Water stage sets tone for Cirque Italia show


IF YOU GO

What: Cirque Italia Water Circus

When: 7:30 p.m. today and Friday; 1:30, 4:30 and 7:30 p.m. Saturday and Sunday

Where: Southern Park Mall parking lot

Tickets: start at $10; available in advance by calling 941-8572

By GUY D’ASTOLFO

dastolfo@vindy.com

BOARDMAN

Cirque Italia’s Water Circus is looking to make a splash at its Mahoning Valley debut.

The new concept starts with traditional European-style circus artists – acrobats, jugglers, aerialists, clowns – and adds a water element and rock-style lighting. The performers are on a stage that is surrounded by a moat, with a curtain of water and fountain jets along the sides.

Cirque Italia will set up in a large tent in the parking lot of Southern Park Mall. Eight performances are scheduled between tonight and Sunday.

Sarah Kessler, a spokesperson for the Florida-based outfit, described what audiences will see.

“There is a portable stage that holds 35,000 gallons of water,” she said, “and a water curtain that marries sound, music and lights to the performance. It’s like a dance club.”

The Water Circus idea originated 2012, a creation of Manuel Rebecchi.

A native of Milan, Italy, Rebecchi spent his teenage years traveling throughout Europe with his late aunt Moira Orfei, who ran the largest circus on the continent.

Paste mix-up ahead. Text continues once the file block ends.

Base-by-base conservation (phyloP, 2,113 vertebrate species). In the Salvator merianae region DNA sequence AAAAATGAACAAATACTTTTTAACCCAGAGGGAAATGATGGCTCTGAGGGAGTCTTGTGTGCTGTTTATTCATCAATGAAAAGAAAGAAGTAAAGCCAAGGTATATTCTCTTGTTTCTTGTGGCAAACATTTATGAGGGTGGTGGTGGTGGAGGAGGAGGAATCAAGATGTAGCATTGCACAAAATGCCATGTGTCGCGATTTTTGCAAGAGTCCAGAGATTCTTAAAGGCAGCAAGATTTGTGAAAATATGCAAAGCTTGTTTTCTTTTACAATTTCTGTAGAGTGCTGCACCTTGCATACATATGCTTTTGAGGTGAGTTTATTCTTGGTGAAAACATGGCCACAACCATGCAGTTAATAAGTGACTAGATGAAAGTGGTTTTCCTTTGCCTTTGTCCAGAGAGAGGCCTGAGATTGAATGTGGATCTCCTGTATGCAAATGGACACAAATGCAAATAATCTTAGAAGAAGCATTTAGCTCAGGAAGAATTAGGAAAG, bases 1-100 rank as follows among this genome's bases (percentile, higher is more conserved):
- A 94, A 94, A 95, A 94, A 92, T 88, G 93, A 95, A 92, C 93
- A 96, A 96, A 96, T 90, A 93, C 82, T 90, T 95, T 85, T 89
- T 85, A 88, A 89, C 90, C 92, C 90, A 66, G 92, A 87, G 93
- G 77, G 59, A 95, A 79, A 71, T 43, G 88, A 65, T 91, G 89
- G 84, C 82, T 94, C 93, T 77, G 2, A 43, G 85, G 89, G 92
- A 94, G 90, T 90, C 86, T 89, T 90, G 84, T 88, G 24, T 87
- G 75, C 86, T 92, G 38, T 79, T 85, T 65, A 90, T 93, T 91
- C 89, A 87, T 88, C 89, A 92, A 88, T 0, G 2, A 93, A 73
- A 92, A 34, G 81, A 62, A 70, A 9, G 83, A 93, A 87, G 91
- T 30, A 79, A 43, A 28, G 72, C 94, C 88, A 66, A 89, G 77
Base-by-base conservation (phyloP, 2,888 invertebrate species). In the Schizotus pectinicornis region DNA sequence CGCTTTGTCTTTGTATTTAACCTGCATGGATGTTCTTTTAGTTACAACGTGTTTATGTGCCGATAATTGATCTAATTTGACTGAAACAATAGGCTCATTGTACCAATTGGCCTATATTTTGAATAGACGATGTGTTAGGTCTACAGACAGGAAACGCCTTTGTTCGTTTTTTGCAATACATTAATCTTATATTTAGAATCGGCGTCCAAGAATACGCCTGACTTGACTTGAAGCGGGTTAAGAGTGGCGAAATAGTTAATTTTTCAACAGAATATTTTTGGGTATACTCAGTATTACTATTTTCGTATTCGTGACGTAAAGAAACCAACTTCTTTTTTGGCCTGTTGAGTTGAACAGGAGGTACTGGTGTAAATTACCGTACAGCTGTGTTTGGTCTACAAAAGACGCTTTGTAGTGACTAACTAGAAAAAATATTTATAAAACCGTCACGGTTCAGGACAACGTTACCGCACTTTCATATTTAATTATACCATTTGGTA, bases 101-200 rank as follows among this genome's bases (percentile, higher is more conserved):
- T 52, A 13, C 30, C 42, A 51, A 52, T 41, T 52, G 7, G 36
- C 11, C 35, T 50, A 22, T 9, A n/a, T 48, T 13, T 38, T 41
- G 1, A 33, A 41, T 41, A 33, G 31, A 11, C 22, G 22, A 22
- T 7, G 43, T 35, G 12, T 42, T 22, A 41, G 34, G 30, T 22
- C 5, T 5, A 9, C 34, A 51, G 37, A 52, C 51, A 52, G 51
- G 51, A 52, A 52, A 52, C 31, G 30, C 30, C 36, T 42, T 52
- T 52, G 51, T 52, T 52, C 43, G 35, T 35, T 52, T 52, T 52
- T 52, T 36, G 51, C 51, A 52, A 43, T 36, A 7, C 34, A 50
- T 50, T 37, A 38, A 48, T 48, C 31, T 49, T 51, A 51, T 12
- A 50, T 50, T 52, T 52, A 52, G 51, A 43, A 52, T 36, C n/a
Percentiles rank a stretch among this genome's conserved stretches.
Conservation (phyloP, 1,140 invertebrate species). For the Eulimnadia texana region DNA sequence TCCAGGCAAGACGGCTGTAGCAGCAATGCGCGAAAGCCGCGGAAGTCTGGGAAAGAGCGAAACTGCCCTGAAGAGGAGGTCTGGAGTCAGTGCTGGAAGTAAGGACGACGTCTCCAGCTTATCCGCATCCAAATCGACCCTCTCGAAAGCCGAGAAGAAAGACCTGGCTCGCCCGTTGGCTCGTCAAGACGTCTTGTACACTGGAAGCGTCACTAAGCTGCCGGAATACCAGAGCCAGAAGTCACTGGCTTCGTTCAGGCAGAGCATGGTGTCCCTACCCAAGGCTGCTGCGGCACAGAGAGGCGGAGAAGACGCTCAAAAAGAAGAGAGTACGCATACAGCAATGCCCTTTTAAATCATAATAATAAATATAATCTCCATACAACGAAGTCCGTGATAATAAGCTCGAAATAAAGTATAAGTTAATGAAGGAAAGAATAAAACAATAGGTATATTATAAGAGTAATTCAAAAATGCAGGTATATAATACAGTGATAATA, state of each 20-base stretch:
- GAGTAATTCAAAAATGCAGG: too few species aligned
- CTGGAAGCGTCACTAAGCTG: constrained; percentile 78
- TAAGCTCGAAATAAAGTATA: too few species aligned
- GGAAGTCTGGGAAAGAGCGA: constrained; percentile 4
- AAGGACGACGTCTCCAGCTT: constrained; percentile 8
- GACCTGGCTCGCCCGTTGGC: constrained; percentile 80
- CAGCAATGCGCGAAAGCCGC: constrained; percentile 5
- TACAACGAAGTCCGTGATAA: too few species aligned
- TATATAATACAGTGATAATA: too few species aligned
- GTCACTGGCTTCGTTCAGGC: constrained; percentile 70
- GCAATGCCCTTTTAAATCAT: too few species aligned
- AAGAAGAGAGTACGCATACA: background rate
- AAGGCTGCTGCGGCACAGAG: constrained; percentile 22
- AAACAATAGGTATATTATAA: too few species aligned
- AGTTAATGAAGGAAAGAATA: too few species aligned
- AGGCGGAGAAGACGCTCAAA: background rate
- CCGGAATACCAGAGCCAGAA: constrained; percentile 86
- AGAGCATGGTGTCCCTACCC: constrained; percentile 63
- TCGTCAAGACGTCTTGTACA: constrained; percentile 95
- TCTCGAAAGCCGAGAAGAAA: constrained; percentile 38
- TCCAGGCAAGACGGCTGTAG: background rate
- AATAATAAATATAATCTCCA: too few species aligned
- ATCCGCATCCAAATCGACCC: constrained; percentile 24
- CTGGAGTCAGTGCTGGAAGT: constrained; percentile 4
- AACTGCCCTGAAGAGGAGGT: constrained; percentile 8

“He grew up with a love of the circus, and when he came [to America] he wanted to do something different,” said Kessler. “He loves water, so he incorporated it into the show.”

There are only three water stages in the world – one in Las Vegas, another in Dubai, and the third in Cirque Italia’s shows.

One thing the Water Circus does not have is animals.

Instead, the shows – which include artists from throughout the world — put the focus on the pole acrobats, trampolinists, contortionists and other performers.

“It emphasizes human strength and capabilities,” said Kessler.

Cirque Italia’s Water Circus takes place in a climate-controlled big top.

“The farthest seat away is only 40 feet from the stage,” said Kessler. “It’s an intimate setting.”

More like this from vindyarchives.com